Friday, May 10, 2013

Electricity Production From Plant Photosynthesis

Ramaraja Ramasamy, right, and Yogeswaran Umasankar
work together to capture energy created during photosynthesis.
Ramasamy is an assistant professor in the UGA College of Engineering
 and Umasankar is postdoctoral research associate working i
n his lab. (Credit: Image courtesy of University of Georgia)
Ramaraja Ramasamy, assistant professor in the UGA College of Engineering, is the author of a paper describing the process of how to get electrical power from sunlight using plant-based systems.  The process was published in the Journal of Energy and Environmental Science. Plants are the undisputed champions of solar power. Most of them operate at nearly 100 percent quantum efficiency, meaning that for every photon of sunlight a plant captures, it produces an equal number of electrons. onverting even a fraction of this into electricity would improve upon the efficiency seen with solar panels, which generally operate at efficiency levels between 12 and 17 percent.

During photosynthesis, plants use sunlight to split water atoms into hydrogen and oxygen, which produces electrons. These newly freed electrons go on to help create sugars that plants use much like food to support growth and reproduction.  The researchers have developed a way to interrupt photosynthesis so that they can capture the electrons before the plant uses them to make these sugars.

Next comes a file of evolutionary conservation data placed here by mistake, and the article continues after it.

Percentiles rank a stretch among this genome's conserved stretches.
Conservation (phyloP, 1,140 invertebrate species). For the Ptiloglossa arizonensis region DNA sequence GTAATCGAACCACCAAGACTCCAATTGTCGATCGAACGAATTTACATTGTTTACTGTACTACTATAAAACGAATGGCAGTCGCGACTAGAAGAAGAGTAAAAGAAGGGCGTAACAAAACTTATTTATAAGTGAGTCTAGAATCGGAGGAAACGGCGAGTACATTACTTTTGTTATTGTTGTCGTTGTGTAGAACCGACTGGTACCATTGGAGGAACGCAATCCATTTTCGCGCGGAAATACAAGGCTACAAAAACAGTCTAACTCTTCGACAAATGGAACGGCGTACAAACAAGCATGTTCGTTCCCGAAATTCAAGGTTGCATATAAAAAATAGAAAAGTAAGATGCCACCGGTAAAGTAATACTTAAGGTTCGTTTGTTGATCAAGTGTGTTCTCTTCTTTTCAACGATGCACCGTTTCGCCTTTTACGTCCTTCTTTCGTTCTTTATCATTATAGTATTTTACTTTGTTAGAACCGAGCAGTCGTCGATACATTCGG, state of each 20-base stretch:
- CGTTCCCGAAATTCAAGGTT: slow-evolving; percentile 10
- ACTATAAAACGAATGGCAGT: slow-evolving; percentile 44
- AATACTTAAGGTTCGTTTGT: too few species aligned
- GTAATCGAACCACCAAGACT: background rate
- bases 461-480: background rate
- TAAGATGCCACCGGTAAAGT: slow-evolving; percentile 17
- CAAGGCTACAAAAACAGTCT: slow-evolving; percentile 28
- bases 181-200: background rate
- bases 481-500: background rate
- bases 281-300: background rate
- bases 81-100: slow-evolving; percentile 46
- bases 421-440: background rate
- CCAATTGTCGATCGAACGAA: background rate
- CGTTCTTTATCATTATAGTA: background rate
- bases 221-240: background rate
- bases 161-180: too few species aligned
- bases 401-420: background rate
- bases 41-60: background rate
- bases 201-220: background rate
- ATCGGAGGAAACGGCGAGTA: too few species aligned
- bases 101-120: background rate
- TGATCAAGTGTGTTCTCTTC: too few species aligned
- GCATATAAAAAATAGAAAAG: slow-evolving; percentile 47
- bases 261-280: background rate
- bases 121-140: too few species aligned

According to Ramasamy, who is also a member of UGA's Nanoscale Science and Engineering Center, the technology involves separating out structures in the plant cell called thylakoids, which are responsible for capturing and storing energy from sunlight. Researchers manipulate the proteins contained in the thylakoids, interrupting the pathway along which electrons flow.  These modified thylakoids are then immobilized on a specially designed backing of carbon nanotubes, cylindrical structures that are nearly 50,000 times finer than a human hair. The nanotubes act as an electrical conductor, capturing the electrons from the plant material and sending them along a wire.
In small-scale experiments, this approach resulted in electrical current levels that are two orders of magnitude larger than those previously reported in similar systems.

Ramasamy cautions that much more work must be done before this technology reaches commercialization, but he and his collaborators are already working to improve the stability and output of their device. In the near term, this technology might best be used for remote sensors or other portable electronic equipment that requires less power to run. The researcher believe that if they we are able to leverage technologies like genetic engineering to enhance stability of the plant photosynthetic machineries, they are very hopeful that this technology will be competitive to traditional solar panels in the future. (Science Daily, 5/9/2013)

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